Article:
Psychological vs. Meditation-Based Mindfulness
Understanding the difference between psychological and meditative mindfulness.
Posted May 15, 2020
This past week, I had a Zoom meeting with a group of about 20 psychologists, mental health professionals, and other scholars and students discussing the CALM MO approach to socio-emotional health. The context was that we were exploring the possibility of launching a community well-being movement1 and how CALM MO might serve as a guiding framework for processing difficult emotions and fostering supportive relationships.
During the discussion an important point emerged that I think warrants being shared with a broader audience. As people commented and shared their experience, it became clear that it was necessary to make an important distinction between what might be called “psychological mindfulness” and "meditative mindfulness," or meditation-based mindfulness practices.
As the name implies, meditative mindfulness refers to the practice of increasing one’s mindfulness skills through meditation. There are many different kinds of meditative practices. For example, this site lists 16 different approaches, including guided versus unguided and calming versus insight practices. The site also briefly describes the differences and overlap between the various traditions, such as Zen, Mantra, Yoga, Qigong, and others.
Psychological mindfulness is different. It shares the emphasis on increasing the core mindfulness aspects of awareness and acceptance. However, it does not necessarily rely on meditation practices. Rather, it relies on building capacities for meta-cognitive observation and insight. For example, when you go to see a therapist or just have a deep and meaningful conversation with a friend and you feel that you understand your self or your past or your situation much better, you have expanded your capacity for mindful awareness.
CALM MO is an integrative approach to psychological mindfulness. It overlaps significantly with approaches like Acceptance and Commitment Therapy, Dialectical Behavior Therapy’s focus "wise mind," Metacognitive Therapy, and the central tenets of Interpersonal Neurobiology.
So, this gives rise to the question, what exactly is the difference between psychological and meditative mindfulness? As Iain McGhilcrist articulates in his popular work, The Master and His Emissary, there is a difference between the justifying mind and the phenomenological perceiving mind, with the latter being more associated with right hemisphere processing and the former being more associated with the left.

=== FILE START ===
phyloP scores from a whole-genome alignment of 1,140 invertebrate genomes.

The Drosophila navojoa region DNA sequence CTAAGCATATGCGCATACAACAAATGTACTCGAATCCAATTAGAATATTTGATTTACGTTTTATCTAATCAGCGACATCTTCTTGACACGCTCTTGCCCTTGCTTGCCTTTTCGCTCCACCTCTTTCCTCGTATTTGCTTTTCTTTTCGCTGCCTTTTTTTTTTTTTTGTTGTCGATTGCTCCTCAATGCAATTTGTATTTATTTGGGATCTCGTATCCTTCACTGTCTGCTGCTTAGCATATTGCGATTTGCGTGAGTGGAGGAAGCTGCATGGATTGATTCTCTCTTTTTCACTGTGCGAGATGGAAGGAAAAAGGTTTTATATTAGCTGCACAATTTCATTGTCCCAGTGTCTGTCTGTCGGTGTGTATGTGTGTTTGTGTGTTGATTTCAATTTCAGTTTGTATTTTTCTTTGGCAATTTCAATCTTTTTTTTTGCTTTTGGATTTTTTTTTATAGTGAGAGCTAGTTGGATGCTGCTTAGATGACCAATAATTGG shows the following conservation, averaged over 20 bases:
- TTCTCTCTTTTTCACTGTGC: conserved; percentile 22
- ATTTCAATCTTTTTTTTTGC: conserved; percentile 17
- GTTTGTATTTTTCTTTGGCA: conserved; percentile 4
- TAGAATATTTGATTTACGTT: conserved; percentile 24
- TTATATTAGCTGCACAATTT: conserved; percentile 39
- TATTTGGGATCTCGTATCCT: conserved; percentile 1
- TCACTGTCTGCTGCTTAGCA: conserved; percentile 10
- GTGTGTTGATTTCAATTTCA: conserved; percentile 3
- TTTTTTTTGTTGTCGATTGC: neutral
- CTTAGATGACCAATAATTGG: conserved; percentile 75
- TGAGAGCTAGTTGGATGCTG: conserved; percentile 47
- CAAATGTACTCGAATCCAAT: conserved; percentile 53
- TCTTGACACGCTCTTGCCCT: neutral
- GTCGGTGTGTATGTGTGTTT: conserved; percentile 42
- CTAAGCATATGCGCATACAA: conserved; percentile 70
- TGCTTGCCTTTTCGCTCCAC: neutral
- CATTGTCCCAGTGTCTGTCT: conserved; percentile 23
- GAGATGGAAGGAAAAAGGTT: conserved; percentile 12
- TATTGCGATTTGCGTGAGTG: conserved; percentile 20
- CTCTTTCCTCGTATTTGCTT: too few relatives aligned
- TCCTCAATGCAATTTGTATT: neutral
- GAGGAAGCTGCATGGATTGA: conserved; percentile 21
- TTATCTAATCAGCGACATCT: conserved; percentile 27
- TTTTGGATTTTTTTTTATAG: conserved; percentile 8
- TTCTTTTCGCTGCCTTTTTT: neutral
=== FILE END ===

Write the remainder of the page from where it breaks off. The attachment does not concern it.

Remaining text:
Meditative mindfulness it is more about phenomenology and being in the world. It is about building skills associated with the mind’s “witnessing function.” It is about learning to orient the witnessing function, control the focus of perceptual attention, and expand the capacity to accept what is seen and felt. For an excellent free series on meditation, see here.
CALM-MO enters the mindfulness space more via the justifying mind. That is, it is more located in the self-conscious narrator, and uses insight-based reflection to cultivate a set of attitudes and ways of responding (i.e., curiosity, acceptance, loving-compassion, and motivated toward valued outcomes). It is also based more on logic and adaptive analysis than embodied experience, and focused more on reflective responsiveness instead of mindless reactivity.
Psychological mindfulness also requires skill development in areas such as self-reflective awareness, distress tolerance, and impulse control. However, it does not necessarily depend on meditation to achieve high levels of psychological mindfulness. Indeed, although I generated the CALM MO model, I am a novice at meditation. However, as a therapist and trainer of doctoral clinicians for almost 20 years, I am well-versed in psychological mindfulness skills.
Our group concurred this distinction was both important and was often not made clear in the literature and so I thought it might be helpful to articulate it for folks here.
1. See here for a web page that describes this movement; feel free to contact me (henriqgx at jmu dot edu) if you are interested.